This is the first guy on the list who isn’t a well-known name, as Drew made only two All-Star Games in his career. One of them was in the 1975-76 season, though, when he was in his second year with the Hawks. Drew made over half of his field-goal attempts, which helped him to average 21.6 points per game for Atlanta.
Thompson’s first season was with the Nuggets in the ABA. The next year, his sophomore campaign, he moved with Denver to the NBA, and he was ready for the increased level of competition. Thompson’s No. 1 job was to get buckets, and he did just that. The Hall of Famer averaged 25.9 points per contest, helping ease his team into the NBA.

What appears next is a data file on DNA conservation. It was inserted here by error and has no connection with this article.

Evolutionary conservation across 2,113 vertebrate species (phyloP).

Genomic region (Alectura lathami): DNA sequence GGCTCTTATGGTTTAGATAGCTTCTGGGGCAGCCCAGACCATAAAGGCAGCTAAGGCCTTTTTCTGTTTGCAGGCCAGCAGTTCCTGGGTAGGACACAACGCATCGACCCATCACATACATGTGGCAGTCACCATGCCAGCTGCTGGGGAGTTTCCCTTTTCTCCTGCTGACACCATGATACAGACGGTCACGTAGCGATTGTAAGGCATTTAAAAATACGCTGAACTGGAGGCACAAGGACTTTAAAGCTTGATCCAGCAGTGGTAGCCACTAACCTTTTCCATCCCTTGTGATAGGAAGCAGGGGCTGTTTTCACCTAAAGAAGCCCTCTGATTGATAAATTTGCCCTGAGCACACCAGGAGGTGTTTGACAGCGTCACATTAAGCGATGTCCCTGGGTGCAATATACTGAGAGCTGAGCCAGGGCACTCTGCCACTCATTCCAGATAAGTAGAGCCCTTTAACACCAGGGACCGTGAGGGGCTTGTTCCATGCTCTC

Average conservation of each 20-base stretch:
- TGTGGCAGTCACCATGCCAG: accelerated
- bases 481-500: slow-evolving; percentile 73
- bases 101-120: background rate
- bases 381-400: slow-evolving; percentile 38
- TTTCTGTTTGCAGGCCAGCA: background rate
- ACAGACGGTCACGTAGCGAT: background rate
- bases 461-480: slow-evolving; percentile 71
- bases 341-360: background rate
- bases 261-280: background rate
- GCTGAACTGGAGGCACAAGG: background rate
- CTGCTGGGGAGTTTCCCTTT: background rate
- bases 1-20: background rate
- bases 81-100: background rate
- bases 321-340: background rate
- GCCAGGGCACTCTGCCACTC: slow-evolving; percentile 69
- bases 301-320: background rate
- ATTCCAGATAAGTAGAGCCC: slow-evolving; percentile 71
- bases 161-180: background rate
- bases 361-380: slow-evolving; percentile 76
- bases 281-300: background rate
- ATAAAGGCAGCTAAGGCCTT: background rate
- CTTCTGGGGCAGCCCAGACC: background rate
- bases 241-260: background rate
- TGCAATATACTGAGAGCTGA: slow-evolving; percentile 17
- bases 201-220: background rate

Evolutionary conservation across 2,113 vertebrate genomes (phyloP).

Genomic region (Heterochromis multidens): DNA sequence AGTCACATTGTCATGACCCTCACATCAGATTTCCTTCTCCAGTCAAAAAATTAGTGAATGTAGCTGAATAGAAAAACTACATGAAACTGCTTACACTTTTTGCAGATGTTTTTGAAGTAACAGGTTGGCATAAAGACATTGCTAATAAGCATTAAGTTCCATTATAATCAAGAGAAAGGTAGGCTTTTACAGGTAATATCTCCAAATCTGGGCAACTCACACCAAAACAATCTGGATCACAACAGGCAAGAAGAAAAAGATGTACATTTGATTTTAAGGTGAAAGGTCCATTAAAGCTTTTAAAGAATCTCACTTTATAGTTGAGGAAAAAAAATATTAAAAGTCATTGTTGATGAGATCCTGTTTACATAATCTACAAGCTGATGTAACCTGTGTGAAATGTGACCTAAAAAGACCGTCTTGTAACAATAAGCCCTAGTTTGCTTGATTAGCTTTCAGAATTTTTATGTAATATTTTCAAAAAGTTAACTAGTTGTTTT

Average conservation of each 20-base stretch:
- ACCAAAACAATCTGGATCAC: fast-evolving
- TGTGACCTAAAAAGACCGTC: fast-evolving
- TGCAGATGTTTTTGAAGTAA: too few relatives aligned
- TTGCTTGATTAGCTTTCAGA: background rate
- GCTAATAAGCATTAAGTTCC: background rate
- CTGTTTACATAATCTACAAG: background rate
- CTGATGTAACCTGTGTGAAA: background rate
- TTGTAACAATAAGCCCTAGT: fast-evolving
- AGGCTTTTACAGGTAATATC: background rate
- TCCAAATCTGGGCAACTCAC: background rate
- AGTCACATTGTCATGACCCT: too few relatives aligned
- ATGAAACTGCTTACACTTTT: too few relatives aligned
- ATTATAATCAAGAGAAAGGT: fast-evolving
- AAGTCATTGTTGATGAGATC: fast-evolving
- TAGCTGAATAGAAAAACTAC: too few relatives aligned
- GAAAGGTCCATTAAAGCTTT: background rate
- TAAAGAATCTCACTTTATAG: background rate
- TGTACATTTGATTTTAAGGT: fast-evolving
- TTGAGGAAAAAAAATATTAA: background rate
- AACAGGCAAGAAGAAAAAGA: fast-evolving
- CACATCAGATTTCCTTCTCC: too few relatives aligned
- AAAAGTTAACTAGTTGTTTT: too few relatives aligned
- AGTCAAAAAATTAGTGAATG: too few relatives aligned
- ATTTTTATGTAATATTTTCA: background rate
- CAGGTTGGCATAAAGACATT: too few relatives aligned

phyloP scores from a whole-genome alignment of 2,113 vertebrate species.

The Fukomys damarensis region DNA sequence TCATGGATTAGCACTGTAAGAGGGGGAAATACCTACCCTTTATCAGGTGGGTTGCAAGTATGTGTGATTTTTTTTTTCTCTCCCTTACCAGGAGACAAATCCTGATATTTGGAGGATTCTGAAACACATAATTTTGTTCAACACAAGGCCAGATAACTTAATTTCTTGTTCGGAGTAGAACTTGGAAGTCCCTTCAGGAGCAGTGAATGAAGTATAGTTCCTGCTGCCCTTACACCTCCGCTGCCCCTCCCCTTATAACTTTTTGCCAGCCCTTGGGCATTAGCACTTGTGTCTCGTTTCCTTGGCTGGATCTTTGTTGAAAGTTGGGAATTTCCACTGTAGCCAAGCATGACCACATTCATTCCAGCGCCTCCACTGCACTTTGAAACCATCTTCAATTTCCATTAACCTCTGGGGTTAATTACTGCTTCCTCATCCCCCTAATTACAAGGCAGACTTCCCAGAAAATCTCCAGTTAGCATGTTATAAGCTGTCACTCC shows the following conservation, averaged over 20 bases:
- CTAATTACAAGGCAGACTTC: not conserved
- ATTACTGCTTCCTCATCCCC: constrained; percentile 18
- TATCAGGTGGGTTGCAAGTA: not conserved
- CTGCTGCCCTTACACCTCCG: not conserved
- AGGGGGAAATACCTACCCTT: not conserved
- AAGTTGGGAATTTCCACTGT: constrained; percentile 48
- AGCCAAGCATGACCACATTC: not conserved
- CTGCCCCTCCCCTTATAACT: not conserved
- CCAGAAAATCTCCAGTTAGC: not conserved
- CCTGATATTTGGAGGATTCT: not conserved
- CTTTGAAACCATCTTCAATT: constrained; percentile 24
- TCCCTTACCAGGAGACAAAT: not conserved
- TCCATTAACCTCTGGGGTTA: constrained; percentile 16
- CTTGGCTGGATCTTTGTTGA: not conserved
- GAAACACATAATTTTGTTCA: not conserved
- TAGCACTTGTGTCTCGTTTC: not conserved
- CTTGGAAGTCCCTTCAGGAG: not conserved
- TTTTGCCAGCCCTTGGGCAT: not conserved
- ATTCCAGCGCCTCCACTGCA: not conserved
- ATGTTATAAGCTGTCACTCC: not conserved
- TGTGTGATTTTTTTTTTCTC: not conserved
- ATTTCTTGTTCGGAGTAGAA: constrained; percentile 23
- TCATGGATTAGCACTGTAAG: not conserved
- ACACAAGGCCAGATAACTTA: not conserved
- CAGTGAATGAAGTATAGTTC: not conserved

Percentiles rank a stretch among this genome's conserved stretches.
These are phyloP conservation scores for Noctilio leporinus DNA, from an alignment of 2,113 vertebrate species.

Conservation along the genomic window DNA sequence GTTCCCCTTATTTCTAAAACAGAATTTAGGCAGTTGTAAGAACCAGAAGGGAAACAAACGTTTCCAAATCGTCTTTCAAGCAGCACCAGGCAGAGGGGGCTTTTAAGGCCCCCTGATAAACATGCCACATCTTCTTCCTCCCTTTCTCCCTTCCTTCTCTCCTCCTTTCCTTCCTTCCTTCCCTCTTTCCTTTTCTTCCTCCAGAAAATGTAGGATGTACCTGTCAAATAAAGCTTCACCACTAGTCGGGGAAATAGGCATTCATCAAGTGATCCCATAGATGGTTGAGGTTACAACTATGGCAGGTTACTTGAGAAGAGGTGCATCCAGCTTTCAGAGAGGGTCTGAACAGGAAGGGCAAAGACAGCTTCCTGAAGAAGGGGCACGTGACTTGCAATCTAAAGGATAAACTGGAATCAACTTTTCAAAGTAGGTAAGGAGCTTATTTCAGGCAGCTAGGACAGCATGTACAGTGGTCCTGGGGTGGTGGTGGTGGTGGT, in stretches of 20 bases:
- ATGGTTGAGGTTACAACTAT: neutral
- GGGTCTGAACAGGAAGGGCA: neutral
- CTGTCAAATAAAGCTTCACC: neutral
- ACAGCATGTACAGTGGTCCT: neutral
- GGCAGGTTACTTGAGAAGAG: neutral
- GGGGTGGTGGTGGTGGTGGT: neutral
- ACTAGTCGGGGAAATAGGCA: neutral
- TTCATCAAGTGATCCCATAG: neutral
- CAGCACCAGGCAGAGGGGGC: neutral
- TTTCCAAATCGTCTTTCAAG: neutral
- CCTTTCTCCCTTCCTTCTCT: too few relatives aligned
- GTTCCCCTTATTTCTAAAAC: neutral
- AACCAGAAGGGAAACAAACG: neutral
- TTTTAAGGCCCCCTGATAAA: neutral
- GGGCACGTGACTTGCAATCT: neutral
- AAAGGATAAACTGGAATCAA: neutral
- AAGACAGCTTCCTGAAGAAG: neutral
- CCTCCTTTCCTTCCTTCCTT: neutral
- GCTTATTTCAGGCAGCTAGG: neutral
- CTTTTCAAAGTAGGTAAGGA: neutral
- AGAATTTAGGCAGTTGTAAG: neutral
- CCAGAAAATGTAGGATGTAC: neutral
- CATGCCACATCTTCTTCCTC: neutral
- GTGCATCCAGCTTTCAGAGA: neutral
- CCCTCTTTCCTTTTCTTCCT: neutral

Penny’s career was unfortunately derailed by injury, but this is a reminder of how much promise he had as a player. After making the All-Rookie team in his first campaign, Hardaway was on the All-NBA first team in the 1994-95 season. He averaged over 20 points and seven assists and would start hanging out with a smaller version of himself voiced by Chris Rock.
Like Penny, Bird’s career was hampered by injury, but it didn’t stop him from being a Hall of Famer with three MVP Awards. He made the All-Star Game every season of his career save the one when he was limited to six games. His sophomore campaign actually saw his scoring drop ever so slightly (21.3 to 21.2), but he improved in rebounds, assists and steals.
Wade made a massive jump from his rookie campaign, where he was solid, to his second season. He improved his scoring from 16.2 points per game all the way to 24.1, thanks in part to getting to the line all the time. It was a great season but only the second-best by a sophomore in the 2004-05 campaign. We’ll get to that, though.